Please ensure Javascript is enabled for purposes of website accessibility

Julius Henson sued for credit card debt

Julius Henson, the longtime Baltimore political strategist, is headed back to court, this time for allegedly defaulting on his credit card debt.

The lawsuit filed in Baltimore City Circuit Court alleges that the bombastic, bare-knuckle political adviser and former candidate for state Senate ran up more than $36,000 in credit card debt.

The suit further alleges that Henson, 66, of the 1500 block of North Decker Street, stopped payments on the debt in November 2013, around the same time he began his unsuccessful challenge to Sen. Nathaniel J. McFadden.

In the lawsuit, Bank of America says it has repeatedly sought payment from Henson.

“Despite the demand, the defendant has failed and refused, and continues to fail and refuse to pay the amounts due and owing from defendant to plaintiff,” according to the lawsuit.

Henson did not return calls from a reporter seeking comment.

Henson unsuccessfully ran for state Senate against McFadden in the Democratic primary. The expenditures do not appear to be related to the campaign, which reported a balance of more than $19,000 in the latest report filed in January. Seven campaign finance reports filed with the Maryland State Board of Elections by Henson’s campaign do not identify any outstanding loans or in-kind contributions.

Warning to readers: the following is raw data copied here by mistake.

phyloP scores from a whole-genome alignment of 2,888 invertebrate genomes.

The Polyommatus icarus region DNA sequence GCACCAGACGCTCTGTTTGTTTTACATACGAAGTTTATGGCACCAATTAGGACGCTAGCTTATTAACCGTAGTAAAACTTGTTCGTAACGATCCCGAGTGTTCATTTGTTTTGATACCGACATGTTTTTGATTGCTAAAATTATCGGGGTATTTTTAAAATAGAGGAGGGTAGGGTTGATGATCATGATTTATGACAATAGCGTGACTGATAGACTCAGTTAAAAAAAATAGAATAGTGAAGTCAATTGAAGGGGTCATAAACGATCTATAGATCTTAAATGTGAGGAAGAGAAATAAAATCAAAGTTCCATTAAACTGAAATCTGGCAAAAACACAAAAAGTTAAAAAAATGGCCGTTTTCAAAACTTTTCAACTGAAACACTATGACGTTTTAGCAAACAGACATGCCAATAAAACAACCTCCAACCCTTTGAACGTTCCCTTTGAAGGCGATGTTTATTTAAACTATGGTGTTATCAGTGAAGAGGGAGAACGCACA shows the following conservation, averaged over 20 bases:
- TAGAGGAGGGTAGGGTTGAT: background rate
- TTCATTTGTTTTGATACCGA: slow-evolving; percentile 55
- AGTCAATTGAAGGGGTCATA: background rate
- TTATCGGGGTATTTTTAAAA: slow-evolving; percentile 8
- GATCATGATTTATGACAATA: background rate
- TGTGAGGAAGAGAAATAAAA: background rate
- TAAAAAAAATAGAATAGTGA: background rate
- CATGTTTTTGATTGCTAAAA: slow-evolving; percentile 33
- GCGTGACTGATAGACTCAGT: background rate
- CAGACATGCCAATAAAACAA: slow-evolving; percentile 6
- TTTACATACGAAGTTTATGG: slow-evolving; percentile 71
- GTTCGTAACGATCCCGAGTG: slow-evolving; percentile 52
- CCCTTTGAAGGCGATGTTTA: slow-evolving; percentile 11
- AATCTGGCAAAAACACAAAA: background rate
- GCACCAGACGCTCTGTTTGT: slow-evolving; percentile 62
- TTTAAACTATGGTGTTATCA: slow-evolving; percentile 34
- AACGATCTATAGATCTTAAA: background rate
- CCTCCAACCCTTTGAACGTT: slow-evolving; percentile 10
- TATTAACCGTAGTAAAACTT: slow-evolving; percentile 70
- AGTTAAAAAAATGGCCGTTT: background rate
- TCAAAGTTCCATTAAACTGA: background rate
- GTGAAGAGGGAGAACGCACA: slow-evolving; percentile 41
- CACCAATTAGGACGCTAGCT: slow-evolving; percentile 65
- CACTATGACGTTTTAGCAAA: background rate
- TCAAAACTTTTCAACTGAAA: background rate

This is the latest in a recent string of court-related incidents for Henson.

In 2012, he was convicted of conspiracy to violate state election laws for his role in an automated robocall incident on Election Day 2010. Henson, who primarily has worked for Democrats, was working as a consultant for former Gov. Robert L. Ehrlich’s second run against Gov. Martin J. O’Malley.

The call, authored by Henson, was sent to black voters in key Democratic areas. The message encouraged voters to stay home instead of coming out to vote for O’Malley.

Henson was sentenced to one year in jail with all but 60 days suspended. He was also sentenced to three years probation and ordered “not work in any political campaign paid/volunteer during probation.”

Despite that order, Henson was ultimately allowed to run as a candidate.

In a separate but related case, Henson and his company, Universal Elections, was ordered to pay $1 million after the state sued for violating the federal Telephone Consumer Protection Act, which allows for damages of up to $500 per call.

Henson and his company were penalized for making more than 112,000 calls to Democrats in Baltimore city and Prince George’s County — which are home to the largest blocks of black voters in the state.

A federal appeals court upheld the judgment in July 2013.